Kuyedza: African Police Wives' Club, Identity Politics and Zimbabwe's Struggle for Independence.
(University of Basel)
Paper short abstract:
Using Kuyedza Club as a case, the study explores dynamics of identity politics in colonial Zimbabwe. It draws on oral interviews and archival evidence to emphasise conflicts and connections between African and European women, the colonial state and variations over time and space in decolonisation.
Paper long abstract:
This paper explores the history of Kuyedza African Police Wives' Club in colonial Zimbabwe from 1958 to 1980. Drawing mainly on oral interviews with wives of former African colonial policemen and collaborated by archival evidence, the case study approach to the home crafts movement employed here places at its core the identity and cultural politics which permeated the violent struggle for state power in the decolonisation process particularly of settler colonial states in Africa. Existing research on colonial home craft movements has, until recently, largely been written from the perspectives of sociology and anthropology. Consequently, issues of gender, power, race, class and other interpersonal dynamics-what women thought and did about other women- loom large both in interpretation and analysis. Although making immense contributions to debates on the working of domesticity in private and public colonial spaces, these accounts either under-state or over-generalise the very potent connections and resultant disruptions of the identity politics that permeated the processes of Zimbabwe's decolonisation. By focusing on a single case, I hope to both supplement and interrogate existing narratives through exploring how these identities were formulated, sustained and differed across time, space and various sections of the colonial population. This analytical approach does not only complicate our understanding of the violence associated with the decolonisation of settler colonies, but is also a way to think of the attendant conflicts and compromises between actors during this transitional period and their contribution to the (un)-making of the post-colonial state in Zimbabwe.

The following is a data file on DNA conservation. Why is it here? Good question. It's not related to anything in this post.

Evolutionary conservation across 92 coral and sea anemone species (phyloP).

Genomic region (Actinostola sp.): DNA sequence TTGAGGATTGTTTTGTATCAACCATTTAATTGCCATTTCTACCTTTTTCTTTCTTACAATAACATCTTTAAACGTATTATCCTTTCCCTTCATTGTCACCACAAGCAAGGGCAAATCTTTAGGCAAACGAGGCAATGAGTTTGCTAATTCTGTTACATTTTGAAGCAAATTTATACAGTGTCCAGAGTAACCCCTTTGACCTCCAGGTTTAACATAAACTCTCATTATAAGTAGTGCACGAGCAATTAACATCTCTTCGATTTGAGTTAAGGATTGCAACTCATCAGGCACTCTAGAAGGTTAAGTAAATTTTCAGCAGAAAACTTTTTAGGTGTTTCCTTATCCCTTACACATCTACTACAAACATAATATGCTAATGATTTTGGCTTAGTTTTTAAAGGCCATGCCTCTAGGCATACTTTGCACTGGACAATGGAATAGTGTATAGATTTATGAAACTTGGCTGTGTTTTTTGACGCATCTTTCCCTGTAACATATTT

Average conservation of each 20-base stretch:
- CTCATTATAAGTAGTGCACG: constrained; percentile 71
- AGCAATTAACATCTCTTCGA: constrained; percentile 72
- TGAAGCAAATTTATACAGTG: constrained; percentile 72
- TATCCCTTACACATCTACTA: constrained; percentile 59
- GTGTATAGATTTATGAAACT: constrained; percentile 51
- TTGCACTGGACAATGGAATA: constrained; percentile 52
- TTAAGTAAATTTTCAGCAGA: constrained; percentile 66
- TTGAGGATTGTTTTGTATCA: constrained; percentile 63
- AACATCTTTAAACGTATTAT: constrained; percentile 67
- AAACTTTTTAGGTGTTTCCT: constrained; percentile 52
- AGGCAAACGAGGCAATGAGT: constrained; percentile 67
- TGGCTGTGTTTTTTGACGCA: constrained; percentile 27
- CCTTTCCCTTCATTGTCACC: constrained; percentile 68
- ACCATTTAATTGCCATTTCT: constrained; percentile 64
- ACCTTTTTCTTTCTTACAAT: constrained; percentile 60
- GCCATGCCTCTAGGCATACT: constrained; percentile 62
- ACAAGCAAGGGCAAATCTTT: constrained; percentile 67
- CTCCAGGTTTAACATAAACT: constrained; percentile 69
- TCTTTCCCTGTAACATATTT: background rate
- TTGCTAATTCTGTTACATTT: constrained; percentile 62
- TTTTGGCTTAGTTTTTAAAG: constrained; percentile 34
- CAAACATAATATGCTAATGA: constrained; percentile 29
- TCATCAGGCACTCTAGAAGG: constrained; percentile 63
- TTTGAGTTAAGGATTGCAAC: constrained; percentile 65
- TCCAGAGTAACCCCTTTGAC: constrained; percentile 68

Alternative histories of decolonisation in Southern Africa